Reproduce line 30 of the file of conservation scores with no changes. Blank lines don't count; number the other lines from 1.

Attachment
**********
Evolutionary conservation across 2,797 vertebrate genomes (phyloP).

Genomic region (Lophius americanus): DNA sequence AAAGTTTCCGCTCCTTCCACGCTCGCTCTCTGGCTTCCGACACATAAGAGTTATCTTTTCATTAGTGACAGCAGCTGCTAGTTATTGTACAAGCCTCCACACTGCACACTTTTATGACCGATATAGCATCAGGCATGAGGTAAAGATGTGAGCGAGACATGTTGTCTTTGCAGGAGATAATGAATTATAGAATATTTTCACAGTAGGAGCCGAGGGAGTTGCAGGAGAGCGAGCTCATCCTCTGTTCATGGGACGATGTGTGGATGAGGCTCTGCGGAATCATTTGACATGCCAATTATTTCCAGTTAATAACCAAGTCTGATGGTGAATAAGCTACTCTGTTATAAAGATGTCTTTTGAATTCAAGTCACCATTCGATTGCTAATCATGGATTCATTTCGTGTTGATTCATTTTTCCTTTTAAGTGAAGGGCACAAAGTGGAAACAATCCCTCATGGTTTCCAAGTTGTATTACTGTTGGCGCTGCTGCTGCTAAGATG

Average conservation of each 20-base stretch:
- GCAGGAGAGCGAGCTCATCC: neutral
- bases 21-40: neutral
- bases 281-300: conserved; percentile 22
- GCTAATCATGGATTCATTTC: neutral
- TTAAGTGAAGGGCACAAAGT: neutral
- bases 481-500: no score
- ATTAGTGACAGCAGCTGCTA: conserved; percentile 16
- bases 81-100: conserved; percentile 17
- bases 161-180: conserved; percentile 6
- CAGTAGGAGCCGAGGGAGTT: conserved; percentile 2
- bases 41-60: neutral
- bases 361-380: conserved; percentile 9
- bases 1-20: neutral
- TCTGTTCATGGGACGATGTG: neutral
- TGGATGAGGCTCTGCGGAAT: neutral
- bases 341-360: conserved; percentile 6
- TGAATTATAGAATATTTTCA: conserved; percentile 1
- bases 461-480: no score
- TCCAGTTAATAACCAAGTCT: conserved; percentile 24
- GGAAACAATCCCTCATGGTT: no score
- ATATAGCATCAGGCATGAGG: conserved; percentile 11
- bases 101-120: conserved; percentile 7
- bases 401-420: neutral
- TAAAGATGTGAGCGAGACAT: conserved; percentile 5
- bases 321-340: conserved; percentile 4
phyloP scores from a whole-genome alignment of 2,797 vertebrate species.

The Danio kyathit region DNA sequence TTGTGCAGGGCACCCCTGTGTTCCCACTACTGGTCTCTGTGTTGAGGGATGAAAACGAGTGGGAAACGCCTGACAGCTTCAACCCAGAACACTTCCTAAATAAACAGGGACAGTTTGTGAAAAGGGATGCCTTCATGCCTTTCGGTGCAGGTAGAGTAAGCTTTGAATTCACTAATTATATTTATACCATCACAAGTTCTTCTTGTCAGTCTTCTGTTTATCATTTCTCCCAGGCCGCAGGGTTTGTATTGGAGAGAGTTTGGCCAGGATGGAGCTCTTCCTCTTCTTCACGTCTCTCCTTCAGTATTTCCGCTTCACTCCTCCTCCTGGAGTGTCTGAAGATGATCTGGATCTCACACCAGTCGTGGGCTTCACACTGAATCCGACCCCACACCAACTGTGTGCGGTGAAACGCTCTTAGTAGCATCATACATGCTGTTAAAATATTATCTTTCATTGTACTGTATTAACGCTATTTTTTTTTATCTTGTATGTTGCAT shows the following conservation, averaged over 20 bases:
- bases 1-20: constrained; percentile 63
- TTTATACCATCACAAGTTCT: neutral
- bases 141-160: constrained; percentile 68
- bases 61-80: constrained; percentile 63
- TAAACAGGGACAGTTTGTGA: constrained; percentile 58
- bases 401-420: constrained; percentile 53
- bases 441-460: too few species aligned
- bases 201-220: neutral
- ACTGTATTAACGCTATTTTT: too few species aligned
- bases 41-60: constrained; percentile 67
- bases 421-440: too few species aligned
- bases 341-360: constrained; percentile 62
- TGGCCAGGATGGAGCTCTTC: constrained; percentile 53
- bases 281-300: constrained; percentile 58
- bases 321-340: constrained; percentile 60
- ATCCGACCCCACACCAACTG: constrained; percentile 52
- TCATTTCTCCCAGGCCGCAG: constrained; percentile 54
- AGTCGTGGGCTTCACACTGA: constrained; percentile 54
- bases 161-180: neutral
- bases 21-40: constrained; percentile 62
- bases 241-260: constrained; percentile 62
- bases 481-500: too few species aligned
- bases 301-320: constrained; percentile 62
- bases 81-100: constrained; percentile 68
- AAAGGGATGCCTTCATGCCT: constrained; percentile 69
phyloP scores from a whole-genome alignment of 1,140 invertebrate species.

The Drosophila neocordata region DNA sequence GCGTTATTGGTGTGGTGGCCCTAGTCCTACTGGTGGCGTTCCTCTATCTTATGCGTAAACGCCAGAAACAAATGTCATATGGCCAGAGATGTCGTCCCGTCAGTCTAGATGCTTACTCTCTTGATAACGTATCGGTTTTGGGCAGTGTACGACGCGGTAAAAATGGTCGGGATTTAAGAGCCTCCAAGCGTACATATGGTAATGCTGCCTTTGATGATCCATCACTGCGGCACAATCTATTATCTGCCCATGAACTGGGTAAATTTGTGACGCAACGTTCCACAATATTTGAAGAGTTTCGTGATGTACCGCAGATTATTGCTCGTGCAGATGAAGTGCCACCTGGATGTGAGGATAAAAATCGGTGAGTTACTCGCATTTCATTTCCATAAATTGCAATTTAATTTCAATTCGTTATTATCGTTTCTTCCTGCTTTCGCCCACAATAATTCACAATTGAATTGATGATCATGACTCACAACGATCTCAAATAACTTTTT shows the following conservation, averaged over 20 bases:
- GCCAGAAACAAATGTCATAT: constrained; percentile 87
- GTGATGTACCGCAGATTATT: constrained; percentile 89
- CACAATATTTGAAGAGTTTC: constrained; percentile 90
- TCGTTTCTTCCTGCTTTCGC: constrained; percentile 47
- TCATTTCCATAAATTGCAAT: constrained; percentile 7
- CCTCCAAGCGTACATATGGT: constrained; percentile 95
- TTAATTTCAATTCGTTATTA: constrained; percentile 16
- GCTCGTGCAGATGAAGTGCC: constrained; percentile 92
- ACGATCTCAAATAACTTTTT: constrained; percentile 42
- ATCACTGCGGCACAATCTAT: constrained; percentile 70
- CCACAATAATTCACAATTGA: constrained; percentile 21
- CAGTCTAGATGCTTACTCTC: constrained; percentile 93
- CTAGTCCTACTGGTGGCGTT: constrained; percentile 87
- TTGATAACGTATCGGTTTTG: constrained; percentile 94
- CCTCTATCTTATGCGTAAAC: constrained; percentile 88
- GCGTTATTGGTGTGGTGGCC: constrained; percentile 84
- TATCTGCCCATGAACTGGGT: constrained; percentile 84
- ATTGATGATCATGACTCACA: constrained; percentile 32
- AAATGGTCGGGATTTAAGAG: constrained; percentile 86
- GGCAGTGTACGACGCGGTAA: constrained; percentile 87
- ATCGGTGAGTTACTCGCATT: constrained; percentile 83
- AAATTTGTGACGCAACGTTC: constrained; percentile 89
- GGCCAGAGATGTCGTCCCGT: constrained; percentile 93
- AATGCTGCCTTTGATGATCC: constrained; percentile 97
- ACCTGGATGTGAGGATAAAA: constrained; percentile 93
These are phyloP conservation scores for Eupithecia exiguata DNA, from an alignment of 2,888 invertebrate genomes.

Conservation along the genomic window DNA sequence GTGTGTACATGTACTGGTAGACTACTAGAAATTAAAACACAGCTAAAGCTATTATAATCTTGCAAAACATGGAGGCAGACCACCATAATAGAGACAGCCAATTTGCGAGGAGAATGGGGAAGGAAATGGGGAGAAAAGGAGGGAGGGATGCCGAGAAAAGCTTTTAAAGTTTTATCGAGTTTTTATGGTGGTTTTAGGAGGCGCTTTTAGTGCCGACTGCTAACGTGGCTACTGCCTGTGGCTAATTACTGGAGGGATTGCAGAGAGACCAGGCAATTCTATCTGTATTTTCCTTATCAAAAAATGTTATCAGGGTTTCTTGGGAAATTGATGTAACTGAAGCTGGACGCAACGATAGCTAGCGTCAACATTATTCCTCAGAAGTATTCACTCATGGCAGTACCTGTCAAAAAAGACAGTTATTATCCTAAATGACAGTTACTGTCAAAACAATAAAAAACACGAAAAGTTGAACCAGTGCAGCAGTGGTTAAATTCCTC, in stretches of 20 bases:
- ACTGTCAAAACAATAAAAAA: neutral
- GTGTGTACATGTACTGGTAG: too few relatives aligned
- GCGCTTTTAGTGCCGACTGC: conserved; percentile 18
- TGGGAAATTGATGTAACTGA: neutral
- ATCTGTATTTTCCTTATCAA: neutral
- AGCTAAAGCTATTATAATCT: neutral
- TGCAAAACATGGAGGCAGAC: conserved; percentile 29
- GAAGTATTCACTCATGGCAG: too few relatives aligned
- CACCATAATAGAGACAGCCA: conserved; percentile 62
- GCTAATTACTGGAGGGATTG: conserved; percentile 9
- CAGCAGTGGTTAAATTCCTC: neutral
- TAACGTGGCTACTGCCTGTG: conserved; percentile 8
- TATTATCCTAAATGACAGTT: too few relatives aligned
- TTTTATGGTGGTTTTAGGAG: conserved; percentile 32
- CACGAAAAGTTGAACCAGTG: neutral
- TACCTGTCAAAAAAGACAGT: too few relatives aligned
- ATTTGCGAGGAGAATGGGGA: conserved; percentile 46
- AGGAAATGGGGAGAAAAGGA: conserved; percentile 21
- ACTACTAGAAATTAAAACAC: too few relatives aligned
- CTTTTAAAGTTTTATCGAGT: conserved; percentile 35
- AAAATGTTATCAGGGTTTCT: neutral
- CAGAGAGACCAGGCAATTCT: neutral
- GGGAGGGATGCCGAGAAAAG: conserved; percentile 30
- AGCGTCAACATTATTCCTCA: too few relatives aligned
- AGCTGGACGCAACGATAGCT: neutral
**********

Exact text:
The Danio kyathit region DNA sequence TTGTGCAGGGCACCCCTGTGTTCCCACTACTGGTCTCTGTGTTGAGGGATGAAAACGAGTGGGAAACGCCTGACAGCTTCAACCCAGAACACTTCCTAAATAAACAGGGACAGTTTGTGAAAAGGGATGCCTTCATGCCTTTCGGTGCAGGTAGAGTAAGCTTTGAATTCACTAATTATATTTATACCATCACAAGTTCTTCTTGTCAGTCTTCTGTTTATCATTTCTCCCAGGCCGCAGGGTTTGTATTGGAGAGAGTTTGGCCAGGATGGAGCTCTTCCTCTTCTTCACGTCTCTCCTTCAGTATTTCCGCTTCACTCCTCCTCCTGGAGTGTCTGAAGATGATCTGGATCTCACACCAGTCGTGGGCTTCACACTGAATCCGACCCCACACCAACTGTGTGCGGTGAAACGCTCTTAGTAGCATCATACATGCTGTTAAAATATTATCTTTCATTGTACTGTATTAACGCTATTTTTTTTTATCTTGTATGTTGCAT shows the following conservation, averaged over 20 bases: